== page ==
Not long ago, a future without coal or gas was unthinkable. But now coal-fired power stations are closing and investment in ‘green’ hydrogen technology, mega-batteries and renewables mean the transition to a low emissions economy is inevitable. In Australia last year, $18.6 billion was invested in renewable energy according to the Clean Energy Council and investment in renewables outperformed investment in fossil fuels by seven times according to a report by the International Energy Agency.
Riding the wave of climate change activism
Much of this investment has been driven by a shift in Government policy as climate change gathers pace and social forces unite against fossil fuels. This shift should also filter down to agriculture. As community expectations move and more farmers embrace the evidence-based technology and experience the benefits of a holistic approach to land management, pressure on Governments to rethink the industry’s reliance on synthetic fertilisers will increase. This in turn should lead to more investment in regenerative farming research and technology.
Some of the big fertiliser companies are already preparing for this reality. Syngenta and Bayer have both committed to programs that target improved soil health using biological approaches and the rapidly growing biostimulants sector has proven attractive to a number of other agrochemical players. In late 2019, Incitec Pivot (Australia’s largest supplier of chemical fertiliser and the dominant player in the sector) offered its entire fertiliser business for sale – a market signal very difficult to miss. Though the company eventually abandoned the sale, clearly there are signs that fertiliser may not be the panacea it was once thought to be.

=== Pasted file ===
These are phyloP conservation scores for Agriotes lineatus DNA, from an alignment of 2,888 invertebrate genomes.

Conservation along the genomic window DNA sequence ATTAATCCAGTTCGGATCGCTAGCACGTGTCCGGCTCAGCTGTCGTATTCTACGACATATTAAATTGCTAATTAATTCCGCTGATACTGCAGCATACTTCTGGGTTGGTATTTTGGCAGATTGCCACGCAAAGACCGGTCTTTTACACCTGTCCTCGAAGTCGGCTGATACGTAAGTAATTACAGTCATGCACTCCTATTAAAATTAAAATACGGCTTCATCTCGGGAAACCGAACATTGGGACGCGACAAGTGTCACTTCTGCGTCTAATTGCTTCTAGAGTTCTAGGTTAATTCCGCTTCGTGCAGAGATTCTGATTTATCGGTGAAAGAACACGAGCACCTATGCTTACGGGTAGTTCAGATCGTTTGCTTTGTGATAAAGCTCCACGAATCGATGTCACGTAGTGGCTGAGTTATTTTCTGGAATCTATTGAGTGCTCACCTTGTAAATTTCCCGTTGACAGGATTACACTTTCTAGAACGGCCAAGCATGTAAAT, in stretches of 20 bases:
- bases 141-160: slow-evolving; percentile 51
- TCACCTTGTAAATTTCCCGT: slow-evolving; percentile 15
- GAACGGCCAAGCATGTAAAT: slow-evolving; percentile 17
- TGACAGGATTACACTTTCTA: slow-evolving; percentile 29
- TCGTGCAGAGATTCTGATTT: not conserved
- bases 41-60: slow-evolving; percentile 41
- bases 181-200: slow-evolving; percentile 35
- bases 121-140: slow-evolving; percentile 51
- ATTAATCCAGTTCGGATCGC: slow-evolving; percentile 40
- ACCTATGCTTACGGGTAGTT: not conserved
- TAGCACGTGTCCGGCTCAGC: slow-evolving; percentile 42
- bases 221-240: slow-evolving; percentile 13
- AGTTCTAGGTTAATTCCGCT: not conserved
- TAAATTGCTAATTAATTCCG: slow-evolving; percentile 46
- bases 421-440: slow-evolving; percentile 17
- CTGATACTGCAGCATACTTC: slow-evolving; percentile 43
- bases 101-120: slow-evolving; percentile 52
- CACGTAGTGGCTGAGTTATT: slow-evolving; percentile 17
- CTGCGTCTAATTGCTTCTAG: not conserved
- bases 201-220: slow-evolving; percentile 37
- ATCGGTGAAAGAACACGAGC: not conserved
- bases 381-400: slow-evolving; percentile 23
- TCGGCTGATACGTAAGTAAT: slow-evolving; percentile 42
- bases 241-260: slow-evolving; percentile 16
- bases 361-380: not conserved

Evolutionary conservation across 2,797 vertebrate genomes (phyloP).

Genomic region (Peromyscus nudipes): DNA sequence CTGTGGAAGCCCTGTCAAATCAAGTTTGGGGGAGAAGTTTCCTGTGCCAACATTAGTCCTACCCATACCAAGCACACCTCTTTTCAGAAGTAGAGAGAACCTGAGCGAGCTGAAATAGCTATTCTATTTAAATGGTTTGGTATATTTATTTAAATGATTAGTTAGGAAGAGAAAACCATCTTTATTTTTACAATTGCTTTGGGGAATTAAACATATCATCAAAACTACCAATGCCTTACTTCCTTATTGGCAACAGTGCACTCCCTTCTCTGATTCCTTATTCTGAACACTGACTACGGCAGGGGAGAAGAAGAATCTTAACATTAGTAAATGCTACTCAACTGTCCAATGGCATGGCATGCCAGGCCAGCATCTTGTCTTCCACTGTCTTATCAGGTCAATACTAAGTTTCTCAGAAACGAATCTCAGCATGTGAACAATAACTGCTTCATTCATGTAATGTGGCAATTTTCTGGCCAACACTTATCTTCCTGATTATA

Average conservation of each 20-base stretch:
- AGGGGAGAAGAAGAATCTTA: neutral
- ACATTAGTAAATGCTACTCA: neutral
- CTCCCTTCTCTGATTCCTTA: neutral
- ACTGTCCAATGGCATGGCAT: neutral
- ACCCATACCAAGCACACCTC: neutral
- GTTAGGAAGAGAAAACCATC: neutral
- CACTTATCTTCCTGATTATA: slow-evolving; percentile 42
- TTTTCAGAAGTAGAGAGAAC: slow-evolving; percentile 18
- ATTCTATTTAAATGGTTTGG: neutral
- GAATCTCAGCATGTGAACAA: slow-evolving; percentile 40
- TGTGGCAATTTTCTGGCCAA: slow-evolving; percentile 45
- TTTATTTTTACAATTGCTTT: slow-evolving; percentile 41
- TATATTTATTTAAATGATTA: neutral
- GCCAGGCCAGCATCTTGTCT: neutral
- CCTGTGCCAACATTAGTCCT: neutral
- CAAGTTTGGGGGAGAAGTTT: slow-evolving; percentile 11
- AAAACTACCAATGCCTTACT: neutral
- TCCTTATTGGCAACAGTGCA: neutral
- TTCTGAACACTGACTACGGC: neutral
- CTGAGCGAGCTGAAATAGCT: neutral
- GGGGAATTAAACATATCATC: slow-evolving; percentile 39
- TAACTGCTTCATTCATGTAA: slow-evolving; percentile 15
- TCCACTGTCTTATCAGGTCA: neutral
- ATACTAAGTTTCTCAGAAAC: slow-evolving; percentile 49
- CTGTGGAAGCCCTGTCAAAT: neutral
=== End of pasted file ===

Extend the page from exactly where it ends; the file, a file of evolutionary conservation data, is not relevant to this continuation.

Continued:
While many small farms are moving towards regenerative agriculture, the key will be our ability to deliver environmentally sustainable results at scale. This is achievable, as VRM has shown in programs in China, Australia and the US. With more investment and a greater understanding of the benefits of regenerative farming we can be confident of a future that relies far less on synthetics and dramatically reduces the environmental damage they cause.
Kellie Walters is the CEO of VRM BioLogik Group. With 24 years as an executive in Government and commercial roles and a lifelong passion for holistic ecological management, Kellie is uniquely positioned to deliver sustainability as a core operational premise and has garnered universal respect for doing so. Starting her career living and working as an ecotour guide in Kakadu, Kellie continues to honour her commitment to sustainability – and upholds Indigenous Australians values and respect for the land.
Kellie is the CEO of the VRM BioLogik Group – an organisation committed to improving the state of agriculture globally through Australian-grown technology that enrich soil and naturally restore essential nutrients, allowing farmers to move away from chemical fertiliser and provide consistently larger, healthier yields.
Keen to learn more about regenerative farming? Read our deep dive on the topic here.